An analogous argument would be to propose a law banning gun ownership for people not enrolled in a well regulated militia. Another would be to claim that since there's a "just compensation" guide in the takings clause that a person may be deprived of property without due process of law so long as he is compensated.

The Constitution: It's not just a good idea, it's the law.
flwyd: (mathnet - to cogitate and to solve)
A casual observer new to American politics could be mistaken for assuming that the Supreme Court is an organization whose duty and purpose consists almost solely in setting rules and regulations regarding abortion.

People on both the left and the right get excited about individual cases for anywhere between a week and a month or two. But when new justices are considered and discussed, abortion dominates the discussion.

Abortion is an important issue, and one which will come before the court many more times. However, it is far from the only issue worthy of concern and discussion. The Court will doubtlessly take up cases of sweeping importance on issues ranging from the scope of powers of the executive branch to boundary conditions on the Bill of Rights. Yet most of the pundits, the news editors, and the interest groups don't try to engender discussion on those issues. Do they think people don't care about the constitution? Did people not learn the Bill of Rights in school? Or do people stop paying attention to politics if fetuses are not involved?

Lots of Democrats seemed to support Harriet Miers because she wasn't an ultra-right conservative. Aside from seeming rather politically jaded, this is very concerning. It seemed to me that the biggest problem with Miers as a potential Supreme was that she didn't seem to know anything about constitutional law. The second biggest problem was that she's the current president's personal lawyer, which means she would be in a position to decide the constitutionality of policies she'd advised the president to enact.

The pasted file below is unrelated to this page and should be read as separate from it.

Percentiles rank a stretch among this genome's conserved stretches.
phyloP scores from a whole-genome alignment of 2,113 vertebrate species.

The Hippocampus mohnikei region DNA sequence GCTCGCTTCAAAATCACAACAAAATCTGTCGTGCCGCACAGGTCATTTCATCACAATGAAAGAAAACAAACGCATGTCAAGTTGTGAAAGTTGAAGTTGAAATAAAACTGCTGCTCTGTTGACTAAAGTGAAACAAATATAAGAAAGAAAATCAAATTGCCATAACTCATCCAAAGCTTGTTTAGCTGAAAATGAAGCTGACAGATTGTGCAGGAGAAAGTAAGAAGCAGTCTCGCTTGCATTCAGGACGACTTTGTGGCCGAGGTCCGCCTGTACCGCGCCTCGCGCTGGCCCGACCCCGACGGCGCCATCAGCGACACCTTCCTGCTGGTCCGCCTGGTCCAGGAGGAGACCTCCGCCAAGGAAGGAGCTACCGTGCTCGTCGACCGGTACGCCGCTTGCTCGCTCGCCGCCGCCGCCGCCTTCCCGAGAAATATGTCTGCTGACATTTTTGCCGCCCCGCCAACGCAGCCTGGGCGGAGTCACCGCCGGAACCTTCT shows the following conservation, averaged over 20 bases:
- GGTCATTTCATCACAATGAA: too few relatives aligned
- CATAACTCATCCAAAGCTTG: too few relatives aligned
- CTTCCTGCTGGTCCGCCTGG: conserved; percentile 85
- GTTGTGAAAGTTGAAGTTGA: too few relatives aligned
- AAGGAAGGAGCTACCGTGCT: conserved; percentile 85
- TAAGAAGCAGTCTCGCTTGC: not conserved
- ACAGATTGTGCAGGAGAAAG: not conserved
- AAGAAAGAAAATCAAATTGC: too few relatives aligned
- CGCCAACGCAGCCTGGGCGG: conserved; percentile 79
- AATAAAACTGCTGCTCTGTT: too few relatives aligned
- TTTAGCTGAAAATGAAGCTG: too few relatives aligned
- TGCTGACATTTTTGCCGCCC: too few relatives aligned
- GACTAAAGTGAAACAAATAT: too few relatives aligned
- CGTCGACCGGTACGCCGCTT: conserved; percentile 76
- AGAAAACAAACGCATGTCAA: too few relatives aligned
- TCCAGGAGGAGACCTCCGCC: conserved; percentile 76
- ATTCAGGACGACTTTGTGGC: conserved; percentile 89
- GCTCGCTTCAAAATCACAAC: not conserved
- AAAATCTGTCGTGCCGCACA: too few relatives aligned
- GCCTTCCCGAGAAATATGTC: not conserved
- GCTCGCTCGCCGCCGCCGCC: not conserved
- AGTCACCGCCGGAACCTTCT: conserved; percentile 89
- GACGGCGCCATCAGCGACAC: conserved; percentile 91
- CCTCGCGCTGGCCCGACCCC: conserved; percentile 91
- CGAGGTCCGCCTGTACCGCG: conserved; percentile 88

I wasn't able to follow the Alito hearings while I was in Utah. So I was rather disappointed when I listened to NPR this evening and learned that "All Things" was really just "Abortion Politics."
flwyd: (carmen sandiego)
There are some money-grubbing self-serving influential people in Washington, DC. The good thing is that money-grubbing self-serving individuals will gladly take down their close associates in exchange for a lighter sentence.

A mountain built of greed may grow tall. A mountain of greed attracts miners. A mountain of greed fills with holes.

A mountain built of love may grow slowly. A mountain of love gains strength from visitors. A mountain of love is holy.
flwyd: (tell tale heart)
My friends include several people who are queer in one way or another and my friends' friends page has even more folks with non-straight and otherwise unusual opinions about sexual arousal and human desirability. Coming to terms with your own gender and sexuality can prove challenging. Sometimes what your brain and body are saying isn't said by the people around you. Without good role models and sometimes without even good words, enacting gender and sexuality in a well-adjusted manner is an amazing feat. In an attempt to turn the kaleidoscope a bit for a new view, I'll share the following teaching.

In the summer of 1994, my mom and I attended a week-long workshop at Naropa with American Indian storyteller and medicine man Johnny Moses. One of the many fascinating tidbits he shared was about gender in Nootka society on (I think) Vancouver Island. In Nootka language and culture, there are eight genders.
  • There are the straight men, and they're BOOORING.
  • There are the straight women, and they're boring too, so the two of them get together.
  • There are gay men
  • And gay women.